Who said solar does not work in the winter time?
Not the school officials from Chesapeake High School in Chesapeake, Ohio. A five-collector solar thermal system was installed on the school in January 2014. For a year now, they’ve watched the live-data controller confirm that even in coldest temperatures, the solar system is still putting out plenty of heat.
Since this HTP turn-key package was placed into service a year ago, it’s logged and collected more than 42,000,000 solar BTU. At this rate, it’s estimated that the solar will pay for itself in approximately 10.5 years without any tax credits and 4.5 years with the federal tax credit (schools generally don't pay taxes). The system was designed and illustrated by HTP's Rod Hyatt. It was sold and installed by Carl Adam at SunRock Solar.
Because of the track record of this school project, the next-door school district was impressed and Carl has been able to bid three bigger projects that mirror this one that are being installed now.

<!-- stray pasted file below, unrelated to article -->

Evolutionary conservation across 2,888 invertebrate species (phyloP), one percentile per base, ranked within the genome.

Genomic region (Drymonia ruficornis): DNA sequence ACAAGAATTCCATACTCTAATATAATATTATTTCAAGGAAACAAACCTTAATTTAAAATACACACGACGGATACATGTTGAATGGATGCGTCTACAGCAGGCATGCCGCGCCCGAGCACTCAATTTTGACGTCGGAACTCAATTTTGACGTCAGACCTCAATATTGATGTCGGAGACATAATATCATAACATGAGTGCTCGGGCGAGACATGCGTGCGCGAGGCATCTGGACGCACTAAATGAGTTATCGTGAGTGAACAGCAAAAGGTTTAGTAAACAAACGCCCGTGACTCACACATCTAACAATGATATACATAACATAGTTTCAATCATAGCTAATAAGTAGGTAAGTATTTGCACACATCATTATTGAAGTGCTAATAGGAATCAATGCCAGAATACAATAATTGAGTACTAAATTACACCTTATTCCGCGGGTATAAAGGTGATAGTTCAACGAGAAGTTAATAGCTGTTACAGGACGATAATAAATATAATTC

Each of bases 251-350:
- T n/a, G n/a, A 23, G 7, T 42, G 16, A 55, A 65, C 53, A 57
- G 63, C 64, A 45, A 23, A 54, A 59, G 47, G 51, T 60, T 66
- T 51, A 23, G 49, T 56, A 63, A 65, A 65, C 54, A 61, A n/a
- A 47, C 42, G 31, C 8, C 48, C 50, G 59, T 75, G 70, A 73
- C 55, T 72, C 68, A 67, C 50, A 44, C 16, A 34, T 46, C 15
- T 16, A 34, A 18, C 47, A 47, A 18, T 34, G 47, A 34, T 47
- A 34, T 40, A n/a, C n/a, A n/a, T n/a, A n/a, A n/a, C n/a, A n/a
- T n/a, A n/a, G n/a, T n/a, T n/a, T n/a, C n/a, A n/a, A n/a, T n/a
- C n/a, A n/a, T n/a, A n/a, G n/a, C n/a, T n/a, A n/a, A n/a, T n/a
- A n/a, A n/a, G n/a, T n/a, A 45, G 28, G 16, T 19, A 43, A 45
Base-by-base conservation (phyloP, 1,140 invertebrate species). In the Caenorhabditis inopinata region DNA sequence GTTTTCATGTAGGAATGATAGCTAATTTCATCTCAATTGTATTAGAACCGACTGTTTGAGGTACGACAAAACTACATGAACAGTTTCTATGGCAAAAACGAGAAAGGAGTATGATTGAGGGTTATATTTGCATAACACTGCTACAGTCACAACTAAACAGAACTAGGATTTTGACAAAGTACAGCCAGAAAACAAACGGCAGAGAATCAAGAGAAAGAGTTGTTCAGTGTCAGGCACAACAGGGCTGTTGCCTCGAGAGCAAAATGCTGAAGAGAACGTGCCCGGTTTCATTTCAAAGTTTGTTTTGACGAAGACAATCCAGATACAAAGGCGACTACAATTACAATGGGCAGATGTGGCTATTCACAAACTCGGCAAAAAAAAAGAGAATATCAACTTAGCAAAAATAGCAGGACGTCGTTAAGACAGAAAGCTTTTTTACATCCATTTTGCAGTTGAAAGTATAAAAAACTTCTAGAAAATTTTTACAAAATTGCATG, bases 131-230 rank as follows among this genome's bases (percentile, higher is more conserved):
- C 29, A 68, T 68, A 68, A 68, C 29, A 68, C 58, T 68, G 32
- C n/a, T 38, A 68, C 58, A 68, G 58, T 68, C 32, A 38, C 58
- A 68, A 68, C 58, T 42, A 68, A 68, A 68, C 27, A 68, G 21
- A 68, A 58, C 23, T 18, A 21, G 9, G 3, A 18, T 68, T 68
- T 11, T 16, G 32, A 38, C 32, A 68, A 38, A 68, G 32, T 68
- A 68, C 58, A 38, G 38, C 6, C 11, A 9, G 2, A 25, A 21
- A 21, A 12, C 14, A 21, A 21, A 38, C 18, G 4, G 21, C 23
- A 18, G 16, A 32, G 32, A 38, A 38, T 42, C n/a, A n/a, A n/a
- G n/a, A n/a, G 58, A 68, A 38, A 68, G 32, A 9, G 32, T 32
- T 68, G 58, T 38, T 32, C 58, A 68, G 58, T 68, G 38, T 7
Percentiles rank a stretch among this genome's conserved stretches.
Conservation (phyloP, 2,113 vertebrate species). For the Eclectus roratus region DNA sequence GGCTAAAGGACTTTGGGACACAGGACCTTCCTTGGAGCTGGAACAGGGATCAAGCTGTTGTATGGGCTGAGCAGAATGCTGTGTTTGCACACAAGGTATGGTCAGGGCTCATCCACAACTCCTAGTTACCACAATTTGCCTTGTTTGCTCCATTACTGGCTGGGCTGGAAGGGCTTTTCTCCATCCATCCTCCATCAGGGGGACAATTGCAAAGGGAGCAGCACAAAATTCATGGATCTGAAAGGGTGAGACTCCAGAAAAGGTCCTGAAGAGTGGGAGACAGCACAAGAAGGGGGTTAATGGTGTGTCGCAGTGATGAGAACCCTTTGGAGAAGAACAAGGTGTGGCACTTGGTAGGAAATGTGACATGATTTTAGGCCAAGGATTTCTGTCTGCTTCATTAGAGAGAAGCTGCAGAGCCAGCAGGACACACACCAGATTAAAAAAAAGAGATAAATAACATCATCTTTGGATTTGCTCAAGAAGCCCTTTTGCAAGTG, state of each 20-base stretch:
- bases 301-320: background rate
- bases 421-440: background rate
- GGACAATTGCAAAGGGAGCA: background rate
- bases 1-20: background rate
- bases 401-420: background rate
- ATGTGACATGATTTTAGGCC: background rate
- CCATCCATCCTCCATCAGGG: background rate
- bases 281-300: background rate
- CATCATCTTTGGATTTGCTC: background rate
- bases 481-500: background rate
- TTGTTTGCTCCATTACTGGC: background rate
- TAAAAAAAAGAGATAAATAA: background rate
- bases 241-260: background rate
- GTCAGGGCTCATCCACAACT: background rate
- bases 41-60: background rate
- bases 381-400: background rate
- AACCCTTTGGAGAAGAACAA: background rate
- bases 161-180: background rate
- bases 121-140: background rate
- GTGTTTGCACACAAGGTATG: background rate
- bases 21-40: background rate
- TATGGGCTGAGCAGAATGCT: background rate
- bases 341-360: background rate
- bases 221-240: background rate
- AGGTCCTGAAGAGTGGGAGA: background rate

Here is an image of the Caleffi BX controller with DL3 datalogger. You’ll see the numbers the system is producing at that moment. On the dashboard, temperatures and other numbers are adjacent to each system component, making it pretty self-explanatory. The only number that isn’t fully explained is the MBTU figure. This is the actual BTUs (in millions) that the system has produced since it went online last January.
Here’s a brief description of how the system operates:
When collectors are warmer than the bottom of the storage tank, the pump engages to 100% for 60 seconds. It completes programmed algorithms and modulates the pump for a 20° Delta T for maximum BTU transfer and solar collection.
When the top of solar storage tank exceeds the temperature of the bottom of the Phoenix solar water heater, the pump engages to 100% for 60 seconds. It completes programmed algorithms and modulates pump for a 20° Delta T.
Tank high limit setpoint can be 180°
The Phoenix modulates the burner to compensate for any solar shortages when the hot water load exceeds solar input.
There are some great advantages to this system.
Solar is the primary heat source being delivered directly into the water heaters. That means the water heater will only fire when load exceeds the solar production. It doesn’t consider solar a second thought.
Also, the drainback design lowers the cost of the overall design because it uses fewer components. With drainback, there is no yearly maintenance -- only checkups. It delivers full overheat and freeze protection using only water.
Good luck, Carl. We look forward to seeing the live dashboard links for the next three schools.